1975, 81 mins. 46 secs.
Directed by David Buckley
Starring Robert Aberdeen, Ellen Sheppard, Don Scotti
Altered Innocence (Blu-ray & DVD) (US R0 HD/NTSC) / WS (1.85:1) (16:9), Water Bearer (DVD) (US R0 NTSC)
Post-Stonewall films in the '70s were filled with themes of gay liberation and gender-bending lifestyles, but while female bisexuality was a mainstay of erotic cinema for ages, for some reason the subject of male bisexuality remained overlooked. A few films did tackle it in fascinating and ultimately successful ways, most notably Radley Metzger's Score, John Schlesinger's Sunday Blood Sunday, Bob Fosse's Cabaret, and Jerry Douglas' Both Ways, while adult film actors would switch hit far more frequently than audiences realized (occasionally in high-profile fare like The Taking of Joanna). A title like Saturday Night at the Baths might lead you to expect a flamboyant peek at the pre-AIDS open sexuality and legendary cabaret performances that typified the bathhouses in major cities, which spawned the careers of Bette Midler, Barry Manilow, and hundreds of drag queens. What you actually get here is something more complicated and surprising, a portrait of a committed heterosexual man whose horizons are broadened by working at the famous Continental Baths (which closed a year after the film's release and turned into the infamous Plato's Retreat). As the film acknowledges, several of the men frequenting the premises were married to women who may or may not have known about their extracurricular activities, and it's this blurring of the lines that makes the film especially interesting today.
Freshly relocated to New York City from Montana, pianist Michael Lawrence (Aberdeen) lands a gig performing nightclub music at the famously "decadent" Continental Baths. Uncomfortable working around gay clientele and management, Michael lives in a Soho apartment with his girlfriend Tracy (Sheppard) and becomes friends with the emcee and manager, Scotti (real-life Continental manager Scotti). As the trio get to know each other better and Michael gets ready for his big debut at the keyboard, he starts to question his own sexual identity and wonders what this new environment might reveal about himself.
By the time this film was made, the real Continental Baths had fully embraced the campy floor shows that would draw a huge crossover crowd and ultimately spell its demise with the core customer base. Thankfully the filmmakers deliver a fantastic cinematic time capsule late in the film when we see a typical Saturday night complete with Diana Ross, Judy Garland, and Carmen Miranda imitators along with plenty of disco dancing, shower canoodling, and chanteuse Jane Olivor who went on to a mainstream career including the Oscar-nominated theme song from Same Time, Next Year. There's enough equal opportunity sex and nudity to qualify this as softcore, but the approach doesn't feel very exploitative and springs naturally from the characters. It's not a perfect film; the acting is uneven to put it mildly, especially in the opening stretch, and no matter how you slice it, Michael is kind of a jerk who probably doesn't deserve five minutes of Scotti's time. It's the depiction of an age long gone by the really fuels this one though including some fun digressions like an outrageous park football game that has to be seen to be believed.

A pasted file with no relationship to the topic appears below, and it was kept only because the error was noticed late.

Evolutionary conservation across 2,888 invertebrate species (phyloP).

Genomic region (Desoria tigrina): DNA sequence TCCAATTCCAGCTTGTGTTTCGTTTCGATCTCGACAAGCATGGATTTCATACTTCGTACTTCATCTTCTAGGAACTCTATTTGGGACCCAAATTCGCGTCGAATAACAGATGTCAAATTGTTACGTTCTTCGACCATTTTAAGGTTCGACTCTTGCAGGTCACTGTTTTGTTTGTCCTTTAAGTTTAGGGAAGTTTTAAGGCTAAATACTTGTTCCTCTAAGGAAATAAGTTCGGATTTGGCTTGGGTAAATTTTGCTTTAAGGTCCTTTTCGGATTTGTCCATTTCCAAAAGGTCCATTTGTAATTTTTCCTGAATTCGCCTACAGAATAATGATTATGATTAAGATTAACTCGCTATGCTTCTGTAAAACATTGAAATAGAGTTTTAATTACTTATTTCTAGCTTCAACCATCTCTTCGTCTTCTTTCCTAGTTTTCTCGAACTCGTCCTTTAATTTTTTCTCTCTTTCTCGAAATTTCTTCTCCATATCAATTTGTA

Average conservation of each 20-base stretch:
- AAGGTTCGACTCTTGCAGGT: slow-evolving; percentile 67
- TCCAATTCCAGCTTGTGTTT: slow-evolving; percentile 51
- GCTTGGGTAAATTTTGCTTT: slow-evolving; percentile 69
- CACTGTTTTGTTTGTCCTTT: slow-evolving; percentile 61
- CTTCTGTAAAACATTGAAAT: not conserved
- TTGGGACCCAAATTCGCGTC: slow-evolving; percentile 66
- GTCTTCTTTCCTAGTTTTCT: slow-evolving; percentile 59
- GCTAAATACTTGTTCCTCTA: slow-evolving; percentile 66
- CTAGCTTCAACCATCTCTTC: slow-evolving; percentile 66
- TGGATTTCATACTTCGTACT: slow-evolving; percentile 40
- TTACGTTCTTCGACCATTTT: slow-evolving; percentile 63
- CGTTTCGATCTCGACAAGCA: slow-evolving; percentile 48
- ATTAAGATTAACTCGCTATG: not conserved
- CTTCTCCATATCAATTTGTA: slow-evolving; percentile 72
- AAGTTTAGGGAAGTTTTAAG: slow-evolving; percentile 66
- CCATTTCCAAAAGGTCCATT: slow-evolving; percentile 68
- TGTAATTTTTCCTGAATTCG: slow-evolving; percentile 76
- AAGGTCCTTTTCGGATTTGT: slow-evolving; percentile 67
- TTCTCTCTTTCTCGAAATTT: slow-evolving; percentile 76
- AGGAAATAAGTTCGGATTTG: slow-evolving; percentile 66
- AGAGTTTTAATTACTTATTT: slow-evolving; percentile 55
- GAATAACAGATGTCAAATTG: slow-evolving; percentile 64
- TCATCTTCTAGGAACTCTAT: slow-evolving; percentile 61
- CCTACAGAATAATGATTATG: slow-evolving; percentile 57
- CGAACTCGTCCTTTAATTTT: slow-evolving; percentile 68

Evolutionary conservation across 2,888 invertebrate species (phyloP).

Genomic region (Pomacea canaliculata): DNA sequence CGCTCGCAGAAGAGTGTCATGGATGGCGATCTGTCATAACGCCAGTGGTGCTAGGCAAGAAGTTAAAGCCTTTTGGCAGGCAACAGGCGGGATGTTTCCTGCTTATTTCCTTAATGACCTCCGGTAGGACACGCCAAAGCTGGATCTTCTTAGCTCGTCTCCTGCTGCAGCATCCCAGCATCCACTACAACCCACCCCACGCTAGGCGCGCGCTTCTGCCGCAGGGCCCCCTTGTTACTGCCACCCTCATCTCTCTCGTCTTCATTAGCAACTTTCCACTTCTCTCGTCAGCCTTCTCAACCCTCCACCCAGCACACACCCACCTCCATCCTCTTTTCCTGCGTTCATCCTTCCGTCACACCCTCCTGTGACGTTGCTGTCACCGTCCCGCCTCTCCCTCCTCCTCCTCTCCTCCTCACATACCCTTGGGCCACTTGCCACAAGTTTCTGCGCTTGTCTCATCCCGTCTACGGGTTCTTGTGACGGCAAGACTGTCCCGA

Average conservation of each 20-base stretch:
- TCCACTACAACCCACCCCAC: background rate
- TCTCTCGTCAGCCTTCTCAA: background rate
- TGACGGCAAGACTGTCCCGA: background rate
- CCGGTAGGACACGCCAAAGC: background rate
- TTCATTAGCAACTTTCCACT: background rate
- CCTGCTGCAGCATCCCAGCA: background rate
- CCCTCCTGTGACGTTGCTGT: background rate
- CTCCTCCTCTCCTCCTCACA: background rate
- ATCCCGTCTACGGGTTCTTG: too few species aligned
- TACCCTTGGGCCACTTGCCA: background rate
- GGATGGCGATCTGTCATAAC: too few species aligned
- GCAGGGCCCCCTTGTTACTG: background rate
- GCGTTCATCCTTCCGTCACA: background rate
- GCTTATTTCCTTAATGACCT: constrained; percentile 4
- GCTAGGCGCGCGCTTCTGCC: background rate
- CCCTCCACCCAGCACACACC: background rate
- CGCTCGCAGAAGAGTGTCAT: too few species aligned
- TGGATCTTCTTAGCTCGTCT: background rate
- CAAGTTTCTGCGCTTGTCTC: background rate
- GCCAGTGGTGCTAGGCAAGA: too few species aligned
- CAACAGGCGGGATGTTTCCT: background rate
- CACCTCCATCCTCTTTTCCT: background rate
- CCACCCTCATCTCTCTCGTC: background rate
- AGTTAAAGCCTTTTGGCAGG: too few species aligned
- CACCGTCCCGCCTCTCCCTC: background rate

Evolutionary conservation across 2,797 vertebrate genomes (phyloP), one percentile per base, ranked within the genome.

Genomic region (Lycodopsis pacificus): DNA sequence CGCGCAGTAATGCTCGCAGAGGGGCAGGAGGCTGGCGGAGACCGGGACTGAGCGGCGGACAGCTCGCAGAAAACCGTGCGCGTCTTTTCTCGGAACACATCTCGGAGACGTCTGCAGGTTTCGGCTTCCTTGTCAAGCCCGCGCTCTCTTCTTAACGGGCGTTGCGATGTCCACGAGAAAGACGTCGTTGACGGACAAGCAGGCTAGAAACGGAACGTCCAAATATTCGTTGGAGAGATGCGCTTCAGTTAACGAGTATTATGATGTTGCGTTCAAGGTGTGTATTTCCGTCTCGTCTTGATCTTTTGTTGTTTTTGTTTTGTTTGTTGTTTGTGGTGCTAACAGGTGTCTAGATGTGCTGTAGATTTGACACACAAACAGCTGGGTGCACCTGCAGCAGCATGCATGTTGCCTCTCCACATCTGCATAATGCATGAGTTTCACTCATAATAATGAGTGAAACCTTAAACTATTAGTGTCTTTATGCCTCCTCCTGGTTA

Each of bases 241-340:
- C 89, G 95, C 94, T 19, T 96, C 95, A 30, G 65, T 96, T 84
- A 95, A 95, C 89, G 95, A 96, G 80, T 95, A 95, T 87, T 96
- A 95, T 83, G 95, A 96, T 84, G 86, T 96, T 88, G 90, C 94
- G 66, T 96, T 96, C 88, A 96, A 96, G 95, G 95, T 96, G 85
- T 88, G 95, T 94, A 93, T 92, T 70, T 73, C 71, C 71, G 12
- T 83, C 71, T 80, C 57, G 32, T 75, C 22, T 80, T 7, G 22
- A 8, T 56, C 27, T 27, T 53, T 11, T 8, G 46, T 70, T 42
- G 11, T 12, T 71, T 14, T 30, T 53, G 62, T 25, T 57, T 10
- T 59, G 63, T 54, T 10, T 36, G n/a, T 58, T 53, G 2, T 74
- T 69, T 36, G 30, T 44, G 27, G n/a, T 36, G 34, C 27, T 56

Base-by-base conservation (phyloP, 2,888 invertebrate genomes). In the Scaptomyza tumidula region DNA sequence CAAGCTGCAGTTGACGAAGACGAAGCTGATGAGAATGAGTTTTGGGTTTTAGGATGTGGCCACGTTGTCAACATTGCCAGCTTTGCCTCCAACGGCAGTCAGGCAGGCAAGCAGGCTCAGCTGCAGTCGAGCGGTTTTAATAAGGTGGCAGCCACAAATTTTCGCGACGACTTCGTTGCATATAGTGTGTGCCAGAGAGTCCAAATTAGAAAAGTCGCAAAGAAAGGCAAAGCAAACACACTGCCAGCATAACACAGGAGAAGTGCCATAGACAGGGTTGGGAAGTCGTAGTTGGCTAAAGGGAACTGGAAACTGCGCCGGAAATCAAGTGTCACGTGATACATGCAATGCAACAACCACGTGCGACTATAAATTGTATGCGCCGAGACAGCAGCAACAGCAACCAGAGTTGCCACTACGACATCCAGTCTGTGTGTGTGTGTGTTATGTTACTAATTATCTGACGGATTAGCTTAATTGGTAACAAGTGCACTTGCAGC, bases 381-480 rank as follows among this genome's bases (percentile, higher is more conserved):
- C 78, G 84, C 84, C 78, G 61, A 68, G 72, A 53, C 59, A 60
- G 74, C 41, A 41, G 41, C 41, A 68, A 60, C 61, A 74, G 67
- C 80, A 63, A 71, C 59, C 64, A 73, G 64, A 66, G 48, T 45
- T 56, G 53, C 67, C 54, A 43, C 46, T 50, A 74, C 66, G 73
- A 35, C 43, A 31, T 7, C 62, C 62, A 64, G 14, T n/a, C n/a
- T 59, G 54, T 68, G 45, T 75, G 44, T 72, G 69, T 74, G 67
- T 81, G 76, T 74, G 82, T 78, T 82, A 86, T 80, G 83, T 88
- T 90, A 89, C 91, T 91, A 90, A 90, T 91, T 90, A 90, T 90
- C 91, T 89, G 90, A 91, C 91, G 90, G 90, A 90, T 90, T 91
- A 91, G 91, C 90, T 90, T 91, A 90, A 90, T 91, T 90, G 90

In a bit of a blow to this film's reputation, Saturday Night at the Baths was issued on DVD in 2006 by Water Bearer Films in a heavily cut version that completely omitted a key sex scene at the end of the film. As a result first-time viewers were annoyed at the imbalance of the narrative that didn't seem to have any real payoff, but the complete and far superior version was reissued in 2008. Both are absurdly overpriced now, and you can ignore them in favor of the beautifully remastered Blu-ray and DVD editions from Altered Innocence in 2022. The presentation is completely uncut and far better looking than ever before with a lot of detail in the dark club scenes and some very punchy colors everywhere. The DTS-HD MA English 2.0 mono track sounds fine and features optional English or Spanish subtitles, which can come in handy with a few badly recorded lines. The insightful Lee Gambin video essay "A Bi-Product of the Baths" (17m50s) explores how the film's depiction of male bisexuality operates as a kind of "war cry" for how to regard intimacy and physicality in the mid-'70s, while interviews with Scotti and director David Buckley (24m37s) and Scotti (17m55s) examine the real-life hurdles to getting the film made, the avoidance of making a traditional skin flick, Scotti's entry into the bathhouse world while working on Fire Island, and the process of capturing the real Continental Baths ambiance on film at the business' peak of popularity. A new restoration trailer is included along with bonus trailers for Equation to an Unknown, L.A. Plays Itself, Pals, and Two Films by Arthur J. Bressan Jr.
Reviewed on November 13, 2022